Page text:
I am missing the small things.
If you’ve ever lost a loved one, you soon realize the moments that haunt you, that you would give anything to get back, are the little ones. The Cheerios moments.
Mother’s Day falls on my birthday this year. At times like these, I try to celebrate how blessed I am. This year, a bit of sorrow creeps into the corners. It is the first birthday I won’t hear my father’s voice sounding oh-so-happy about what happened 40-some years ago, when his sixth daughter came into the world and he handed out pink bubble-gum cigars. And even though it’s been a couple of years since my mother died, I still miss her sage words, her calm way.
I call the times I miss Cheerios moments because I recall a little girl who was on the Oprah show years ago. Her mother was dying. When asked what her favorite memory with her mother was, it was not the birthdays, the vacations or the big moments any of us usually emphasize. It was sitting with her mother in the kitchen at midnight, eating Cheerios. Her mom couldn’t sleep and so they sat together, munching and talking.
Tonight, as I cleaned up the kitchen, it was after 10 pm. The hour, the rain falling softly on the roof and the mundane act of running soapy water to wash the counters, took me back to my childhood home just a few years ago. I had tidied the kitchen, after cooking for my parents. Then the three of us sat in the living room, TV on to the Lawrence Welk reruns they were so fond of (over the years I had learned not to grit my teeth and just try to enjoy the kitschy appeal of the sherbet-colored dresses and bouffants).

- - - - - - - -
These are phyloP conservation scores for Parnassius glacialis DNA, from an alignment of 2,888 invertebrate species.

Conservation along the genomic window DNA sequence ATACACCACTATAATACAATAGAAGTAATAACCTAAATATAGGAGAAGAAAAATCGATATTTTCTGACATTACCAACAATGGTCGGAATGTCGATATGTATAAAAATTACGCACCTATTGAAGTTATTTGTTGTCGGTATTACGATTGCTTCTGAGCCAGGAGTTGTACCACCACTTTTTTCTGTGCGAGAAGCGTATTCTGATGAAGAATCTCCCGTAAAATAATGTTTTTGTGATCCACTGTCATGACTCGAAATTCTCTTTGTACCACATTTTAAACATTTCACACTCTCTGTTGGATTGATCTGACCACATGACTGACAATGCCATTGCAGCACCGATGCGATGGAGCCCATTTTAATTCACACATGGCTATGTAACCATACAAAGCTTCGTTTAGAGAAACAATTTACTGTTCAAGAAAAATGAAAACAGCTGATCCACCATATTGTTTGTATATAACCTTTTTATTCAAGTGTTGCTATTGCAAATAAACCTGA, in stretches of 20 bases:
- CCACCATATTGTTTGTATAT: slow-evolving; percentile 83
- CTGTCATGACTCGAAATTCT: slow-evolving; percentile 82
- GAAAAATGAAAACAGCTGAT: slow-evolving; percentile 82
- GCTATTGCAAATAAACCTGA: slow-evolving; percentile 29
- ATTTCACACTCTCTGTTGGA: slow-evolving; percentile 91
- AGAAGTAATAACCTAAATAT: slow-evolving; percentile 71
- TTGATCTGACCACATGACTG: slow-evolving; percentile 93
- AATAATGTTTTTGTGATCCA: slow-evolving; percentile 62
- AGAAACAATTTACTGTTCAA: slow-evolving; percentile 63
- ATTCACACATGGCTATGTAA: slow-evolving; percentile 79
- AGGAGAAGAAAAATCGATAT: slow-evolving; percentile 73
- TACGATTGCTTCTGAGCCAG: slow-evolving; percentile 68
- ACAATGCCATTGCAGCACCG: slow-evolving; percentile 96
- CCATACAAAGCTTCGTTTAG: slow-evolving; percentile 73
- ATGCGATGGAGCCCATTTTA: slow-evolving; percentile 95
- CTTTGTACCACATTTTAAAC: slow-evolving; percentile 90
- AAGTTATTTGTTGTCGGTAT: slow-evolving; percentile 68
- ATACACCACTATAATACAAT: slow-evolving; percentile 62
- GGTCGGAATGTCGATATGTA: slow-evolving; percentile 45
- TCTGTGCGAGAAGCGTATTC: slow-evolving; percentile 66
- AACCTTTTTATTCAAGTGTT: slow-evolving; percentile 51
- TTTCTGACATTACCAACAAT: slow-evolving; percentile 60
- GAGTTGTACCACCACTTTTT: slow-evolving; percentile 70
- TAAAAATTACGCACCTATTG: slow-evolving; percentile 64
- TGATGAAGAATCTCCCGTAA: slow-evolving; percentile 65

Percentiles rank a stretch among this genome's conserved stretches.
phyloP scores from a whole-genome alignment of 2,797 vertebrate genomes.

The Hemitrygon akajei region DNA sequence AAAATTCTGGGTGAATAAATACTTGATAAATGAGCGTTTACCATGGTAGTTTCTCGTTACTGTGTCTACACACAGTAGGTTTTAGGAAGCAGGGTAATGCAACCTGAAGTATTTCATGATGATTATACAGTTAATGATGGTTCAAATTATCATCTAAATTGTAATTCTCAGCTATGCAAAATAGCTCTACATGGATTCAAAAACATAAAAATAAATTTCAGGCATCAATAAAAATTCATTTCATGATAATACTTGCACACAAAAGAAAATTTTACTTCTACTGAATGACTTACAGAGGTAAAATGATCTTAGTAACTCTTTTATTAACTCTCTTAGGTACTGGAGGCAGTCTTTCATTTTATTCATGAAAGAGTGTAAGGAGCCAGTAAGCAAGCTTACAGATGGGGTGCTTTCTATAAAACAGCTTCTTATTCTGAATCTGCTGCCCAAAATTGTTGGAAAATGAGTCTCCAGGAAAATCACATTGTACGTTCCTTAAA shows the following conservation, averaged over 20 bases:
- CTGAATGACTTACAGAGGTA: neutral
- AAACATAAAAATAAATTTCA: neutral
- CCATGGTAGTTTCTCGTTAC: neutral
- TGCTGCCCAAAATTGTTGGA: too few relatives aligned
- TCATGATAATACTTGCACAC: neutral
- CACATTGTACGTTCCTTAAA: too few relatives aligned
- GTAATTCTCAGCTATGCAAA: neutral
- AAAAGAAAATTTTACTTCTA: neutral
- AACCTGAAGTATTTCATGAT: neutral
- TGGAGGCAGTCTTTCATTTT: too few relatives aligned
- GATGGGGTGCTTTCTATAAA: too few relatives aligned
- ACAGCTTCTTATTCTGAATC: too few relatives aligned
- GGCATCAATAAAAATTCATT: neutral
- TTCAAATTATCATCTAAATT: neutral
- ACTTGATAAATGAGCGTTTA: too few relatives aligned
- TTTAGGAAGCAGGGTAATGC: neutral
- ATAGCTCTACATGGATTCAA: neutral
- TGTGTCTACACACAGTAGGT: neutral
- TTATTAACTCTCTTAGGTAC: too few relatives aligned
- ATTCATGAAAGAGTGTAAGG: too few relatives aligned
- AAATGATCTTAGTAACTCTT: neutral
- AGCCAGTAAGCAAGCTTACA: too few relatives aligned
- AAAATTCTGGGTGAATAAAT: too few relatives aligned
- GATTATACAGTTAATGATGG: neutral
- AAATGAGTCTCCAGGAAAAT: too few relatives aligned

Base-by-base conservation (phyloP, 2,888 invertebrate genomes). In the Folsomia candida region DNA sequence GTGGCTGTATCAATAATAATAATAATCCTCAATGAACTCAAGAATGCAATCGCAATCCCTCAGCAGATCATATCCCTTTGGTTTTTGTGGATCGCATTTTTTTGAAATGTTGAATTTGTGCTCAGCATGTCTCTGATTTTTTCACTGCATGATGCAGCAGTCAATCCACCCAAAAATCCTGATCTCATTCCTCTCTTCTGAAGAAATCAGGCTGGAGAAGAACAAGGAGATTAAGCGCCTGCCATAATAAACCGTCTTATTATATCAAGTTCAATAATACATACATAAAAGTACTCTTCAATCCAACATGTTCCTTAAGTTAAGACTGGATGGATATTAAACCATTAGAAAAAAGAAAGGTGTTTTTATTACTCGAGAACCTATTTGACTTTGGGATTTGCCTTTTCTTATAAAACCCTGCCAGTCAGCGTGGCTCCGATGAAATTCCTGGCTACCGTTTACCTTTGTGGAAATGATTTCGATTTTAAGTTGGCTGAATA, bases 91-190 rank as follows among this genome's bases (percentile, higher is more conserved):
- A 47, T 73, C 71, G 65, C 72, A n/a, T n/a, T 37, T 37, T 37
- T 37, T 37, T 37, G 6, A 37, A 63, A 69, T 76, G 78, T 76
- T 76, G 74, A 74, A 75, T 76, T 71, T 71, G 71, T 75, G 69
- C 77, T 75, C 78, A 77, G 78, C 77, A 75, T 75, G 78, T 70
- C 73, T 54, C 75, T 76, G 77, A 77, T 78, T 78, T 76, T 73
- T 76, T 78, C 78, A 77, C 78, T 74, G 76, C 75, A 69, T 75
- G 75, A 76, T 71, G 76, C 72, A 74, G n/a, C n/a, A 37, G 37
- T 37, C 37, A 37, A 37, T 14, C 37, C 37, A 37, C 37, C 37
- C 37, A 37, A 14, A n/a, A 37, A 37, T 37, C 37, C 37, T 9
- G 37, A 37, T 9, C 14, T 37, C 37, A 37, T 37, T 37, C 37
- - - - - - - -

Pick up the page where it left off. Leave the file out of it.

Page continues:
My children were in the spare bedroom, sleeping. I was, for a brief time, a daughter again instead of a mother. We talked about how work was going. I asked my father for gardening advice. My mother wanted to hear about the articles I was writing. She loved the business articles best and was eager to chime in on current events, her business sense still sharp–even at 82. They shared memories of their younger years. We talked about how old friends were doing.
Nothing earth shattering in that evening. Nothing to make anyone sit up and take notice. It was one of many such evenings over the years—from the time I was a Lincoln Park Trixie, traveling home every other month to visit and get a home-cooked meal; to the years when none of us got any sleep due to my colicky baby; to the years when that “baby” sat at the kitchen table with us and was taught every tactical Shanghai maneuver in the book by my parents, who fancied themselves card sharks. And on to the years when I was caretaking and they were the willing recipients.
As I write and remember, it’s literally a physical pain in my heart. I’m not fond of the new normal that took hold after my parents died. I’ve been moving relentlessly into it, not looking back. But tonight, I allow myself to feel what I miss. Nana Mouskouri plays on my iPod, singing Gloria Eterna. If you translate the Greek into English, she opens the song with, “Wherever we go we keep memories.”
Thank God we do. Because at a certain point in time, they’re all that is left to us of a big, big love.